I have been invited to present the paper on my Design Methodology course accepted at HCIed 2008 and co-chair the sessions with Francesco Monico, event curator.
The worshop took place at Centro Forma (Milano exhibition centre devoted to photography). Richard Avedon pictures made a fascinating (and disquieting) background.
Presented a short paper at HCIed 2008 about my undergraduate course on Design Methodology and Philosophy of Design, now running for the fourth year at NABA. HCIed is the annual international conference of Human-Computer Interaction (HCI) educators.
The paper title is “Unfreezing thoughts. Philosophy, design studies and role playing games in a foundational undergraduate course” (download from publications page). Then, the conference organizers invited me to join a panel called to discuss the paper contributed by Russell Beale (University of Birmingham, BCS), “Architects or builders; scaffholding or duck tape?”, regarding the role of HCI education in University level courses (I proposed to educate “builders with a conscience” — download). Since Russell could not make it to Roma, the panel was chaired by the conference keynote speaker, Harold Timbleby (Swansea University; his fifth book, “Press on”, has received an important award); panelists included Tatjana Leblanc (University of Montreal) and Lars Oestreicher (Uppsala University); both of them presented at the conference interesting contributions on HCI, design, complexity and education implications.
Among others, I had very nice talks with Carlo Giovannella (Università di Roma Tor Vergata-Scuola IaD, event hoster), Tatjana Leblanc, William Wong (organizing committee) and Toni Granollers (Universitat de Lleida).
HCIed 2008 has been held at the central premises of CNR in Roma (the building facade is quite an example of the 30s Italy official architectural taste, to say so… The building has been inaugurated in 1937).
Started the course on Design Methodology / Philosophy of Design for the undergraduate Media Design program at NABA, fine arts academy in Milano. This is the fourth time; it began back in 2003, when the issue of methodology in design to me was the point where some very practical professional concerns (I was a middle manager in a then 300 people Web design and digital marketing agency) met the discovery of J.C. Jones seminal books.
This is also the year in which I managed to write a short paper about the course and get it through in a scientific conference (HCIed 2008; see the publications page for download).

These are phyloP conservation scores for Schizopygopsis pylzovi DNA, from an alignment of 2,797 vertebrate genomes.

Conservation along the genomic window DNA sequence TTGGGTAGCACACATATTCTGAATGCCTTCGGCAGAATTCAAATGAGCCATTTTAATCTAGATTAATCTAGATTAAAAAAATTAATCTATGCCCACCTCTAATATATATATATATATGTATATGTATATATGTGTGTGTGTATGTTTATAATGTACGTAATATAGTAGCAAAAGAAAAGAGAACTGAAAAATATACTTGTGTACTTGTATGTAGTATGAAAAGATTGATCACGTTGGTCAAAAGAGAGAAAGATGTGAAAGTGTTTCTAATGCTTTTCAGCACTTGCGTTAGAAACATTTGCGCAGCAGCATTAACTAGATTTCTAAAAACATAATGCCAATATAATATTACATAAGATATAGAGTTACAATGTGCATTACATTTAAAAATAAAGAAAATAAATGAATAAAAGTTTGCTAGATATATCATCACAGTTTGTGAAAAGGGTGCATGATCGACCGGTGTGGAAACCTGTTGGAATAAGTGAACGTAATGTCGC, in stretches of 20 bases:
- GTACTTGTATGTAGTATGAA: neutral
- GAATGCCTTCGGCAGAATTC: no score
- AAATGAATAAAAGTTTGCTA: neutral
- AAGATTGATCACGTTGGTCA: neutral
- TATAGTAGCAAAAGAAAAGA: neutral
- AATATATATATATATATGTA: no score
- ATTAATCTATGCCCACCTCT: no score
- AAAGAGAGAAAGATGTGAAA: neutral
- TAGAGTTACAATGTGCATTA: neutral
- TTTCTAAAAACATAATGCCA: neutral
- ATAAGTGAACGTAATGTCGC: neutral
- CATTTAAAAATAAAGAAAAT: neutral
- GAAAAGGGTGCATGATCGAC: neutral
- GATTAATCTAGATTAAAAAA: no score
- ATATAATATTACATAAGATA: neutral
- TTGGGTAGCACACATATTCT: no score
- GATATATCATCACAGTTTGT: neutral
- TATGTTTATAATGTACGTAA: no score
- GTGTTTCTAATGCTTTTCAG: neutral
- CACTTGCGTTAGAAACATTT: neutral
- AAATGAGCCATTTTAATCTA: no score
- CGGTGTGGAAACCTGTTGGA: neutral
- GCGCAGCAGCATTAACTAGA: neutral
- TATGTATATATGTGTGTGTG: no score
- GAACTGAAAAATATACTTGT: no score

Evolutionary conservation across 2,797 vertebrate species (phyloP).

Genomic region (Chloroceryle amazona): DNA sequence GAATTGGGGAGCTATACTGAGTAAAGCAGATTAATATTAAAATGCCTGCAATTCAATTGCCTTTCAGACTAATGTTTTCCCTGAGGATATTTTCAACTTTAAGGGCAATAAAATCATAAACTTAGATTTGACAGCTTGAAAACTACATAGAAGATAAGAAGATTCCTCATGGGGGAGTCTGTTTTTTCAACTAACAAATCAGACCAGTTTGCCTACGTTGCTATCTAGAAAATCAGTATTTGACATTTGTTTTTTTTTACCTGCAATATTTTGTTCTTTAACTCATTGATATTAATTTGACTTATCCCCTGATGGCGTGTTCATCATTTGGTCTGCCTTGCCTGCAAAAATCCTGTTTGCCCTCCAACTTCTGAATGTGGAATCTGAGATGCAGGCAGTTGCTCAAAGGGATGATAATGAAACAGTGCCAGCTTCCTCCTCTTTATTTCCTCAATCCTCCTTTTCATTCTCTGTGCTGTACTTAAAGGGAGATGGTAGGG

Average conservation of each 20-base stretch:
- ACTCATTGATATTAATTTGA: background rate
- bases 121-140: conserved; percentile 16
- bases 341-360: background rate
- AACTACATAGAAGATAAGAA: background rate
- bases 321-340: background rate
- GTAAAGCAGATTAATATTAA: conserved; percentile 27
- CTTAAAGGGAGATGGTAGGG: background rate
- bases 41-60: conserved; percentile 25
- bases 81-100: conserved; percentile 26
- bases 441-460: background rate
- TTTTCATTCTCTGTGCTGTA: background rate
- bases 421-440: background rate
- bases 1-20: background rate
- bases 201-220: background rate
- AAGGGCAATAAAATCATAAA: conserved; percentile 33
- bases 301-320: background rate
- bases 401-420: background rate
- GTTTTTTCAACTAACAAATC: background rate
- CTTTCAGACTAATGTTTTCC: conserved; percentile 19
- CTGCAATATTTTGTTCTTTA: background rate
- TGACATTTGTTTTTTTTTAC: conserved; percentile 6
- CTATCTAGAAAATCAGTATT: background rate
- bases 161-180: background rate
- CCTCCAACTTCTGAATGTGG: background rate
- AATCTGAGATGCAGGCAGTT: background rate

I copied below some text from an early version of my contribution, dropped out in the revision process. The studies director mentioned at the beginning is Francesco Monico.
“Four years ago the studies director of the undergraduate media design program at NABA-Nuova Accademia di Belle Arti, a design school and fine arts academy in Milano, Italy, questioned around the possible shape of a foundational course on design methodology. The need was to propose something different and beyond the specific methodologies already covered by other foundational courses in various design disciplines. As the media have largely overcome their traditional boundaries to spread over a vast range of contexts and industries, with design challenges that cut across the domains of creative production, science and technology, it seemed sensible trying to nurture the ability to think about the possible ways to structure the act and process of designing, in broad and radical terms.
The immediate and slightly provocative reaction of the author was to urge whoever was put in charge to go straight back to the very heart of the word and the concept of method, starting perhaps with some pages of a classic like Descartes Discourse on Method, and ending maybe with the harsh but sophisticate criticism of any methodology in often cited (but lesser known) Paul K. Feyerabend Against Method. To the author initial surprise, the provocation was not turned over; for three years on (and with the fourth coming soon), students have been engaged in a detour from early modern philosophy to contemporary epistemology, to be followed then by a proper investigation of the design process along the lines of a standard book on design methodology, John C. Jones Design Methods. The insisted questioning on the meaning and nature of method is also played out in two practical ways: one is role playing and collaborative dynamics in group games, the other is nonfictional writing”
Digital, technology, UX, design research. Reviews. Some Philosophy here and there.